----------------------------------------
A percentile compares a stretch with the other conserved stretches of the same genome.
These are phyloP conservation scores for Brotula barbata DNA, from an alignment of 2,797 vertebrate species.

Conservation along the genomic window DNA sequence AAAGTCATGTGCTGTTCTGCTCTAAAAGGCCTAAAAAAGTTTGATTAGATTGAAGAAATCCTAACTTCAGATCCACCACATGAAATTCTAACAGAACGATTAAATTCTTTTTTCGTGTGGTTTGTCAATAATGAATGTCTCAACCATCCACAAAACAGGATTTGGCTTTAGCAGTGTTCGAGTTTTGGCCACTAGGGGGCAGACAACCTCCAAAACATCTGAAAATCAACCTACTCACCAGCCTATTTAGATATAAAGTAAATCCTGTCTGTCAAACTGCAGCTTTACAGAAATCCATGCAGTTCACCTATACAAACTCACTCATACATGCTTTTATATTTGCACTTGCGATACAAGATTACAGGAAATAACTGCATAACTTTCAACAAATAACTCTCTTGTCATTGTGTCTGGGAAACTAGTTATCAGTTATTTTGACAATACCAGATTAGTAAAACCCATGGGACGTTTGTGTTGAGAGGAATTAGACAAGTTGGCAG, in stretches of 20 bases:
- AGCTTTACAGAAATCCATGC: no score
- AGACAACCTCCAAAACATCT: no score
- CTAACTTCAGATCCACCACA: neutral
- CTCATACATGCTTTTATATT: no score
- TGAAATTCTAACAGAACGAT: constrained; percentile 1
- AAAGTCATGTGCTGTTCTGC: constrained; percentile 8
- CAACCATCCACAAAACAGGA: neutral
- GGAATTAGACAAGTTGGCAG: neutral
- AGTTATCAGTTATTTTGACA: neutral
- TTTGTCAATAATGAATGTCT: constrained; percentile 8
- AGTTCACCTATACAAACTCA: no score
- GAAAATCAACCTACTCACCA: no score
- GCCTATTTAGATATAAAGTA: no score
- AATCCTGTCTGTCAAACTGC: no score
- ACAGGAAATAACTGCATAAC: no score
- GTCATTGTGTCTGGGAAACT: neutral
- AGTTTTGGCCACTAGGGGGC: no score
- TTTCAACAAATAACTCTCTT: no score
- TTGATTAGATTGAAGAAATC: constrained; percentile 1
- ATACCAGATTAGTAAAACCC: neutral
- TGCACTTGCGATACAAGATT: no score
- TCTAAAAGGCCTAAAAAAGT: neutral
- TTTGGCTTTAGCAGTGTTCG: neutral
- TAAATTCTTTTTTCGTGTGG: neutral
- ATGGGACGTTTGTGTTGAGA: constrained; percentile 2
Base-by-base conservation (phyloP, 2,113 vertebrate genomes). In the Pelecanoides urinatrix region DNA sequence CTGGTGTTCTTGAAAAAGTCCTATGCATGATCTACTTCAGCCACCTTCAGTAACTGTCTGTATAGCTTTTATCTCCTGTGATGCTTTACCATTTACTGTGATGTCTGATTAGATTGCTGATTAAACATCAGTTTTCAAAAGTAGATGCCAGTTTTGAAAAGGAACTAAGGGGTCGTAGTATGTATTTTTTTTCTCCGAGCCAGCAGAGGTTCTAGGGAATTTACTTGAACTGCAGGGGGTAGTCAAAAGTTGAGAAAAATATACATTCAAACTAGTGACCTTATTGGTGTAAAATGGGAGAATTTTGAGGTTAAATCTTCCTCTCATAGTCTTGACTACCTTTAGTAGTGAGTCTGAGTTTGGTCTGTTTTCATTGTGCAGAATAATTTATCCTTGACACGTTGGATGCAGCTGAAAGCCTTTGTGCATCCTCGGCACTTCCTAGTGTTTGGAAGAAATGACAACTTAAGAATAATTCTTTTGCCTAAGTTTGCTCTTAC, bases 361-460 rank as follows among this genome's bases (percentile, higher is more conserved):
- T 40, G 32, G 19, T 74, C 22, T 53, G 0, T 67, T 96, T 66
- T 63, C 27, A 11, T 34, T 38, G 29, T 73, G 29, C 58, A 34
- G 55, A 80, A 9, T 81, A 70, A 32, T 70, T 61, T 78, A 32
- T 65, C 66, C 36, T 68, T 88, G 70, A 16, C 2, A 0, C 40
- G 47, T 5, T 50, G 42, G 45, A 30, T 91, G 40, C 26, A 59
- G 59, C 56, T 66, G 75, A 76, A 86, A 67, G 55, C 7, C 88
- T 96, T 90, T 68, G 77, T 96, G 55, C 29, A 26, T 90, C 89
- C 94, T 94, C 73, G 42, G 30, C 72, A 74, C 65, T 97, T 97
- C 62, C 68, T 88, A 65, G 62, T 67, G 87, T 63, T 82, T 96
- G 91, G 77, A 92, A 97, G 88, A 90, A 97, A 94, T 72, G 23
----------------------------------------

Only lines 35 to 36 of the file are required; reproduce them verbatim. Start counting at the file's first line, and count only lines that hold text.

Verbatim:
- G 59, C 56, T 66, G 75, A 76, A 86, A 67, G 55, C 7, C 88
- T 96, T 90, T 68, G 77, T 96, G 55, C 29, A 26, T 90, C 89